Emphysema Predicts Hospitalisation and Incident Airflow Obstruction among Older Smokers: A Prospective Cohort Study
Emphysema on CT is common in older smokers. We hypothesised that emphysema on CT predicts acute episodes of care for chronic lower respiratory disease among older smokers.
Materials and Methods
Participants in a lung cancer screening study age ≥60 years were recruited into a prospective cohort study in 2001–02. Two radiologists independently visually assessed the severity of emphysema as absent, mild, moderate or severe. Percent emphysema was defined as the proportion of voxels ≤ −910 Hounsfield Units. Participants completed a median of 5 visits over a median of 6 years of follow-up. The primary outcome was hospitalization, emergency room or urgent office visit for chronic lower respiratory disease. Spirometry was performed following ATS/ERS guidelines. Airflow obstruction was defined as FEV1/FVC ratio <0.70 and FEV1<80% predicted.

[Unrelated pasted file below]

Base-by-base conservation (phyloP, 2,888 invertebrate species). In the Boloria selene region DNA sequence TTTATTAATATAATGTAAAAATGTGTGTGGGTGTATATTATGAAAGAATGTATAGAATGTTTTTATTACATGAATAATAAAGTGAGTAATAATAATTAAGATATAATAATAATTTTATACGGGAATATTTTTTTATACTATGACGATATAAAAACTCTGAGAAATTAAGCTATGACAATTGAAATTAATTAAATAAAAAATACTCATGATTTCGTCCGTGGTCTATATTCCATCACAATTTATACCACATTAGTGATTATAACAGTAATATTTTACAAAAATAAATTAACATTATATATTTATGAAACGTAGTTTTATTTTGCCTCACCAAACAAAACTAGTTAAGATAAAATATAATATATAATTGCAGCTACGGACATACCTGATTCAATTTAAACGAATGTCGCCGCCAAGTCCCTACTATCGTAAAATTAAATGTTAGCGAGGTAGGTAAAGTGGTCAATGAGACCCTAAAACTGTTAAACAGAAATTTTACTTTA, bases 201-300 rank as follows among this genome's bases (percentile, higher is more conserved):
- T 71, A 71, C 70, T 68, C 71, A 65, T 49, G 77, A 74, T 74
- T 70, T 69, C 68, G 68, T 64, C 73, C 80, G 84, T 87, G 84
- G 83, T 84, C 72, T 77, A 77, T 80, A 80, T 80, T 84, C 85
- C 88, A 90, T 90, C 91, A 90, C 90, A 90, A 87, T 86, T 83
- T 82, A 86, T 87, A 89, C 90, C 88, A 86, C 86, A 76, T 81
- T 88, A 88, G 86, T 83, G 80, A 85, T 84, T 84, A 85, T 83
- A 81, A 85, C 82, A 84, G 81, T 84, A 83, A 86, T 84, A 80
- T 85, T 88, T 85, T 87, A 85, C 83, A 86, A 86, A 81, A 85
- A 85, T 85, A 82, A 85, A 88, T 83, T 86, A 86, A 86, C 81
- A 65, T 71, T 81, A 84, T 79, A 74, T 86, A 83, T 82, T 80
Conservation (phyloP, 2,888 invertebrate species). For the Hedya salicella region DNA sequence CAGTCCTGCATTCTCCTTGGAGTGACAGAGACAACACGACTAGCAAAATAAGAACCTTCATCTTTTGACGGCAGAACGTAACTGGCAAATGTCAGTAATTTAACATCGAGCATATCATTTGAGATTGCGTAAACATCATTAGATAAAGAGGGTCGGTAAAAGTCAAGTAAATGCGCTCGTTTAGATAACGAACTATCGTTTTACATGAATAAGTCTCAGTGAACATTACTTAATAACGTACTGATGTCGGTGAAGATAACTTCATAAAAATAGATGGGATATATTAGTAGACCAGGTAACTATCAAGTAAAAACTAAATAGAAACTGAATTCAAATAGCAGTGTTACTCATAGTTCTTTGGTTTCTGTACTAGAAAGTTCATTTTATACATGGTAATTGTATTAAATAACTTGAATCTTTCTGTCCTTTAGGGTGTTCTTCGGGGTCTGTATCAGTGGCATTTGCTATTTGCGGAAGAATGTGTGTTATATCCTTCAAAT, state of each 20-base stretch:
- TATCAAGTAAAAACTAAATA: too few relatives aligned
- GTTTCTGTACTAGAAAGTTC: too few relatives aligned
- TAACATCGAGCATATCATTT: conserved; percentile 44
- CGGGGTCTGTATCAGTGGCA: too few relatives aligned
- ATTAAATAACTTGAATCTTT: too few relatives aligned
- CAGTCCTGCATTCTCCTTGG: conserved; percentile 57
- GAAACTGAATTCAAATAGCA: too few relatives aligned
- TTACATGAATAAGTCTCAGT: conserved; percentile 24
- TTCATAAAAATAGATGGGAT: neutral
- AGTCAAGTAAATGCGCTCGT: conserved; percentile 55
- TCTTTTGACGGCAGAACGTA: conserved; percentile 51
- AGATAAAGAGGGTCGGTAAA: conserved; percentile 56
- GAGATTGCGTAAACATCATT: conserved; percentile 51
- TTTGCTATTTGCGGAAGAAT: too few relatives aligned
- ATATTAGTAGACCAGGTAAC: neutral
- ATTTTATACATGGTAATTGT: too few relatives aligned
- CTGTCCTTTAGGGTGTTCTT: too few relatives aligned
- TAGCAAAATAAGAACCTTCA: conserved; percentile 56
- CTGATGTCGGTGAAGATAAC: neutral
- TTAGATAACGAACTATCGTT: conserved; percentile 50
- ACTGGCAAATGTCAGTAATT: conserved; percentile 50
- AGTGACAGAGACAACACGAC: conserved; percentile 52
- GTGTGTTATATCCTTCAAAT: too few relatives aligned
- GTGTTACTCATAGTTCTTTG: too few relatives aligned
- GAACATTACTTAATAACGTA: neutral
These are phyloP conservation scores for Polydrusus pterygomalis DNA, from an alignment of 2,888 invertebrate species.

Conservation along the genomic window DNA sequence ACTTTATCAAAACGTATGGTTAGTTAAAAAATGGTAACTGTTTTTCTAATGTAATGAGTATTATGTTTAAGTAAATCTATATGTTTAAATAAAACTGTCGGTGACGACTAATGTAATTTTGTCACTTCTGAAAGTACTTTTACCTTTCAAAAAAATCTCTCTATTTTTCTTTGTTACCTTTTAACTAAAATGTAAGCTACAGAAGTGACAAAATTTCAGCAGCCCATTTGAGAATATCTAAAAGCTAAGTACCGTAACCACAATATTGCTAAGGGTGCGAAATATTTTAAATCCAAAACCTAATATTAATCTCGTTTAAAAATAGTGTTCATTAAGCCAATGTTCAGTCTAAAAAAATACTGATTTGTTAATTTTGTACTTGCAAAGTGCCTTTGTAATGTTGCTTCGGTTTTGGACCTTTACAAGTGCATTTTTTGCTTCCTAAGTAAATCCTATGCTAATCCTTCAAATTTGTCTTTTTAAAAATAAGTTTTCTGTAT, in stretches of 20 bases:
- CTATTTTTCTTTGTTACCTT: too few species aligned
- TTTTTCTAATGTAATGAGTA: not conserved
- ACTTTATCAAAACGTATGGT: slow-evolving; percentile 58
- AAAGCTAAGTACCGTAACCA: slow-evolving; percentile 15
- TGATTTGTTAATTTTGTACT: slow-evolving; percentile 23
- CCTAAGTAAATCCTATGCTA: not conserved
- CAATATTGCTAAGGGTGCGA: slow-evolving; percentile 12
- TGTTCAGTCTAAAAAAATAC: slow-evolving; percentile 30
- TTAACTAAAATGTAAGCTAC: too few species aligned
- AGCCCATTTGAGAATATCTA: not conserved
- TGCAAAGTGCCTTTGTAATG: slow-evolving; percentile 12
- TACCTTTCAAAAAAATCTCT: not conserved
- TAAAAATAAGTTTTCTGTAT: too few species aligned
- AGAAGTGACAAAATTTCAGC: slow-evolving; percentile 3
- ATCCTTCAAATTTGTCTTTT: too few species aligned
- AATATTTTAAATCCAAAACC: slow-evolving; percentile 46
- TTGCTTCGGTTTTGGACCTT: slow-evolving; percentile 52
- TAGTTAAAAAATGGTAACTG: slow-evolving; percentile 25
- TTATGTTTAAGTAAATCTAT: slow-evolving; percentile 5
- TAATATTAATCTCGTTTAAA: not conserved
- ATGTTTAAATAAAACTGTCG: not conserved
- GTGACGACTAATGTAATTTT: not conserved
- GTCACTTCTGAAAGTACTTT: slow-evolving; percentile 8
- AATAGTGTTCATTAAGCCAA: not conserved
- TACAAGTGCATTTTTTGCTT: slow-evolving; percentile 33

Of 521 participants, 4% had moderate or severe emphysema, which was associated with acute episodes of care (rate ratio 1.89; 95% CI: 1.01–3.52) adjusting for age, sex and race/ethnicity, as was percent emphysema, with similar associations for hospitalisation. Emphysema on visual assessment also predicted incident airflow obstruction (HR 5.14; 95% CI 2.19–21.1).
Visually assessed emphysema and percent emphysema on CT predicted acute episodes of care for chronic lower respiratory disease, with the former predicting incident airflow obstruction among older smokers.
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- PLoS ONE